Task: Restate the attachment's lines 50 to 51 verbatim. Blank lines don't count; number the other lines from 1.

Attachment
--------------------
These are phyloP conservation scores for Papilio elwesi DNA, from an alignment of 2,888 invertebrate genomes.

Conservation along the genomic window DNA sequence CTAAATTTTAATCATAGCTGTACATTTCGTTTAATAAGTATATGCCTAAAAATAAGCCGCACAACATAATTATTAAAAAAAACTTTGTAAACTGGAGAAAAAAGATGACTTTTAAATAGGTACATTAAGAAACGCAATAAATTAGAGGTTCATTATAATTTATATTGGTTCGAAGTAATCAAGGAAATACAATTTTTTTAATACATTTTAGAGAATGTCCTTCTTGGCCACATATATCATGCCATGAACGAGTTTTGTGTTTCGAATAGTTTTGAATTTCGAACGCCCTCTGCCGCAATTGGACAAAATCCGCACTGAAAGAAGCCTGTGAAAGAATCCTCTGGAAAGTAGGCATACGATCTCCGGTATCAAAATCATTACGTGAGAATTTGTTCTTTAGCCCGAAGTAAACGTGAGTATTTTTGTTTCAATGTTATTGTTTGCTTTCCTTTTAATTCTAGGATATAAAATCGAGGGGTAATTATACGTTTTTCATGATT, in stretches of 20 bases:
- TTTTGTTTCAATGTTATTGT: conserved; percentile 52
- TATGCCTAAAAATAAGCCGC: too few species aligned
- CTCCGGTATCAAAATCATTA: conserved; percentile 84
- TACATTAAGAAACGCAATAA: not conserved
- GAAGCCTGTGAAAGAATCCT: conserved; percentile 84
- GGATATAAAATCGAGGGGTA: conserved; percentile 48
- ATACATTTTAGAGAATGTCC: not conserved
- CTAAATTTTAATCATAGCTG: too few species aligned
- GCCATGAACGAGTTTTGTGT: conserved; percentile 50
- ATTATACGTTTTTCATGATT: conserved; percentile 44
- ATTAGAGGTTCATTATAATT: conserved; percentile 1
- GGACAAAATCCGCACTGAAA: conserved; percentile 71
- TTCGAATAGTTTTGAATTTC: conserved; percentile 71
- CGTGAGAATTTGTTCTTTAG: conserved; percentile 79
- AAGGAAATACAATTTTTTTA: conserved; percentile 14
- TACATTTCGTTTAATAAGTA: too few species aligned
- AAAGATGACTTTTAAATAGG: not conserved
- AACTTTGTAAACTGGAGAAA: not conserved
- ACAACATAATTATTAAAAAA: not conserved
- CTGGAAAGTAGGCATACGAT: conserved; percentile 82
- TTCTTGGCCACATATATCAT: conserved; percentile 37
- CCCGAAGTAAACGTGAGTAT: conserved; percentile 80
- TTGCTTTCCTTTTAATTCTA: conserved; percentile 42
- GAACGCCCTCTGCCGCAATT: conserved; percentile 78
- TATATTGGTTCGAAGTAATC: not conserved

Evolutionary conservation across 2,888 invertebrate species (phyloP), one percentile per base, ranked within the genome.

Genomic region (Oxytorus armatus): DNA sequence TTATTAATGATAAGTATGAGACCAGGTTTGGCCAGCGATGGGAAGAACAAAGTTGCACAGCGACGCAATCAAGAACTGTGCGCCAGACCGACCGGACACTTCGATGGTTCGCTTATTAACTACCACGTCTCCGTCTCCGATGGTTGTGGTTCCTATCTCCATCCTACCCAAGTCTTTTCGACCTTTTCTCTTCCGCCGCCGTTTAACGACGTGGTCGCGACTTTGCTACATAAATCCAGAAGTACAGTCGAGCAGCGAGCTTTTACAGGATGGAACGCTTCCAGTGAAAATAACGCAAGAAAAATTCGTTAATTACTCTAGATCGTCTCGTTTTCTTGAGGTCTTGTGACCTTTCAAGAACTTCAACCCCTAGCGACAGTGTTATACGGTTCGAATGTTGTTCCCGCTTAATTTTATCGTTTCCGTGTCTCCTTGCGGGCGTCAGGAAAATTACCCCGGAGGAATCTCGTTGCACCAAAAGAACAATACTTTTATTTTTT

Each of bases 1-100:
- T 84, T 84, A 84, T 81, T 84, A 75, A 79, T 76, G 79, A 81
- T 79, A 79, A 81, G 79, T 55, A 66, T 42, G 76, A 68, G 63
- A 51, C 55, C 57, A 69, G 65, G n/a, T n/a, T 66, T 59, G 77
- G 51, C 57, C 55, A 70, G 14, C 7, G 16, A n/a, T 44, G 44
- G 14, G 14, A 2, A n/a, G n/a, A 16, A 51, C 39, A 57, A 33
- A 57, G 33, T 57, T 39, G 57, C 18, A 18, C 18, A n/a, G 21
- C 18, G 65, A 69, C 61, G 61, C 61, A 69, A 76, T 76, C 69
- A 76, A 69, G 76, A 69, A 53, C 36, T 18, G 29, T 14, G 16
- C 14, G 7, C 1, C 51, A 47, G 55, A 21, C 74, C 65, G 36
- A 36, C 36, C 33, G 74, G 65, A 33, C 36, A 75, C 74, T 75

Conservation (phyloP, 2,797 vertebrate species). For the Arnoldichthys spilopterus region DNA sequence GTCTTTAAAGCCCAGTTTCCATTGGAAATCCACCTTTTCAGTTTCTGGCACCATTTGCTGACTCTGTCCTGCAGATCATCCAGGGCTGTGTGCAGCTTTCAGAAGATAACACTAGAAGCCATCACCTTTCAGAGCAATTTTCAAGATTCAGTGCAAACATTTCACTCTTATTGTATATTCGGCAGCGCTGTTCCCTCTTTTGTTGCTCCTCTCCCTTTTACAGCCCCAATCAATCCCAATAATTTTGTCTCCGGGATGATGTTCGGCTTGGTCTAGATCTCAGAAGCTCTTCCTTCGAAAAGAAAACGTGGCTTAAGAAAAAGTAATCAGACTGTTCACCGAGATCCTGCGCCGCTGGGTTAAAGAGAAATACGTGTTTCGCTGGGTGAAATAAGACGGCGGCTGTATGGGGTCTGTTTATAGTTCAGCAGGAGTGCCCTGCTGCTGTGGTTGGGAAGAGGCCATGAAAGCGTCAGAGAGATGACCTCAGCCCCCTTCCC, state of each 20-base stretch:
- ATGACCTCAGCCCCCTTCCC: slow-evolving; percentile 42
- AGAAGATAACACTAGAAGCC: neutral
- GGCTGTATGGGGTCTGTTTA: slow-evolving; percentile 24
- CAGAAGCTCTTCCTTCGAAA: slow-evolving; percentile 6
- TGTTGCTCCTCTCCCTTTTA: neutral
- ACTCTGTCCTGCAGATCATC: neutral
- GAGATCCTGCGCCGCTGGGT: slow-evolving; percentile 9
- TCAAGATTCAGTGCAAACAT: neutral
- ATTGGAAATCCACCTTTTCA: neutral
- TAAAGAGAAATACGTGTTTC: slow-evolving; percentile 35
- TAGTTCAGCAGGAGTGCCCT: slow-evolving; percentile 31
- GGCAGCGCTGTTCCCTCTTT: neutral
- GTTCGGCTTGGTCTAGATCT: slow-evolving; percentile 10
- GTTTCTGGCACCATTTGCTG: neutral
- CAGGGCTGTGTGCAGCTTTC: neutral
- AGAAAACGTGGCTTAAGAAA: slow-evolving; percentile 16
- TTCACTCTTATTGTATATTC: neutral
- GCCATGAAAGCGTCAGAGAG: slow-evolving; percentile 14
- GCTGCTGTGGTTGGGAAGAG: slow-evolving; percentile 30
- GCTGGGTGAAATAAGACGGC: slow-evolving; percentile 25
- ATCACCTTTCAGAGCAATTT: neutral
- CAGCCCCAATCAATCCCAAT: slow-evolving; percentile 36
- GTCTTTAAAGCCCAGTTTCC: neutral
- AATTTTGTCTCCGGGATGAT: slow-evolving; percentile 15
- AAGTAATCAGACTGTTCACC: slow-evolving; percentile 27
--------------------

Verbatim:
- ATTGGAAATCCACCTTTTCA: neutral
- TAAAGAGAAATACGTGTTTC: slow-evolving; percentile 35